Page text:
Sales inquiries: 1.781.761.9000

Blog

Questioning Skills- Part 4: The Art of Asking For Trouble

Sooner or later, every consultative salesperson gets into this daunting position: the client question we most need to ask is the question we least want to ask. Usually, our worry is that the client may suspect the motive behind our question, and/or may fear the personal consequences of responding frankly (e.g., may feel embarrassed, “invaded,” manipulated, pressured to reveal confidences, etc.). Even so, we sometimes need to ask “tough questions” in order to do our job properly. Here’s a technique for walking that tightrope.

Our dialog tool is called a “pre-question statement.” Always precede a potentially tough question with a preamble that either explains your business reason for asking the question, or offers a client benefit from answering it. (Including both would be even better, but that’s not mandatory.) Ultimately, your goal is to assure that your client doesn’t “take the question personally,” but rather recognizes your objective, professional need to ask it.

An example: “Who will make the decisions on this project?” is often a tough question; it could be taken as doubting the client’s authority. Your pre-question statement might sound something like this: “No two client organizations make decisions the same way; in fact, the process may change from project to project. In order to save you and your company time and avoid wheel-spinning, and to make sure the right people are in the loop and not harassed by it, can you tell me who will make the decisions on this project?

Here, the first sentence states the “business reason-why” (showing that we’re experienced pros), and the second sentence offers (several) “client benefits” resulting from answering our question straightforwardly.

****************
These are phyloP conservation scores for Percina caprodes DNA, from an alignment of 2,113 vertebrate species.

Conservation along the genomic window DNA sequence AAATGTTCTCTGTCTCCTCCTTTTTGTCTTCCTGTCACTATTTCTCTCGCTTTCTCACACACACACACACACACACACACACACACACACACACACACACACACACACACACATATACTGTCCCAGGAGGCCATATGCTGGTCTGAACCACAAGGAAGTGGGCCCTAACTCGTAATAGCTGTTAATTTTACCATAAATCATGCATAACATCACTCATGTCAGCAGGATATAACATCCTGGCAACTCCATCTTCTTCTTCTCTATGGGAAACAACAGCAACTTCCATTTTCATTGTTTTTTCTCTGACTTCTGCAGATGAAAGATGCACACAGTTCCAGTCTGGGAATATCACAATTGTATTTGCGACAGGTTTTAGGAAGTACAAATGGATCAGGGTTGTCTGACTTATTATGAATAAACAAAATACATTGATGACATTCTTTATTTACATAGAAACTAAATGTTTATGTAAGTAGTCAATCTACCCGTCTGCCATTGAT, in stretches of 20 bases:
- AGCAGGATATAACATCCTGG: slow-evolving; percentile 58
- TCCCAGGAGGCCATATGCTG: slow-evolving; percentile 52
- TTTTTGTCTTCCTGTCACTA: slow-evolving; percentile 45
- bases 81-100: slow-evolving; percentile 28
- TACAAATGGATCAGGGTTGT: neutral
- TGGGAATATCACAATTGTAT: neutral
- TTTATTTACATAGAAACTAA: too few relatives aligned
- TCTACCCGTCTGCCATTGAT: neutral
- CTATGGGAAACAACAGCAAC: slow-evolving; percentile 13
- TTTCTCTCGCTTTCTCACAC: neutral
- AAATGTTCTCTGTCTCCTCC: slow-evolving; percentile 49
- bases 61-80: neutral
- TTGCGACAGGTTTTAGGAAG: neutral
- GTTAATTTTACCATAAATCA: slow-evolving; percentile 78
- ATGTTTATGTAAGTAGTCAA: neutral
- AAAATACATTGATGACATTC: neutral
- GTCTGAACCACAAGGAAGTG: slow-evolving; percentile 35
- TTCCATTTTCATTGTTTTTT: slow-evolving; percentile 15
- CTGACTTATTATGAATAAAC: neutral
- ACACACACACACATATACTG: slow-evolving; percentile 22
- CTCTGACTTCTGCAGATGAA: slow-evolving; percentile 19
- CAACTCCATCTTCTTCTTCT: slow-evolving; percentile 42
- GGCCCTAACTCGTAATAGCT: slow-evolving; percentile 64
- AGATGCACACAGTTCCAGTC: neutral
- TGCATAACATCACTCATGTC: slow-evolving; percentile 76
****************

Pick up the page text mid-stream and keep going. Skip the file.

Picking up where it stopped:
• You don’t have to anticipate and address the potentially upsetting client inference. Indeed, that approach would be very risky: if you guess wrong, you not only fail to assuage the client’s real fear— you also risk creating a new worry that hadn’t existed until you brought it up!
  • Don’t worry if the preamble seems long-winded; your client isn’t doing a word count. Anyway, you shouldn’t use pre-question statements often; they’re only for those questions that might raise red flags.
  • If you’re asking a presumably harmless question but the client signals a negative reaction, segue into a pre-question statementafter the questionwithout pausing for an answer. Maybe you can make a last-minute save.
  • Important: don’t be disconcerted by agonizing over your pre-question statement; it doesn’t have to be a brilliantly rationalized and articulated setup for your question. All it has to do is be solidly “business-like” and emotionally neutral, so as to nip the client’s wrong inferences in the bud.

Handle those “tough questions” like everything else in your client dialogs: tell the client why you’re doing what you’re doing, and signal how he/she will benefit from cooperating fully.

To receive more information about The Baron Group,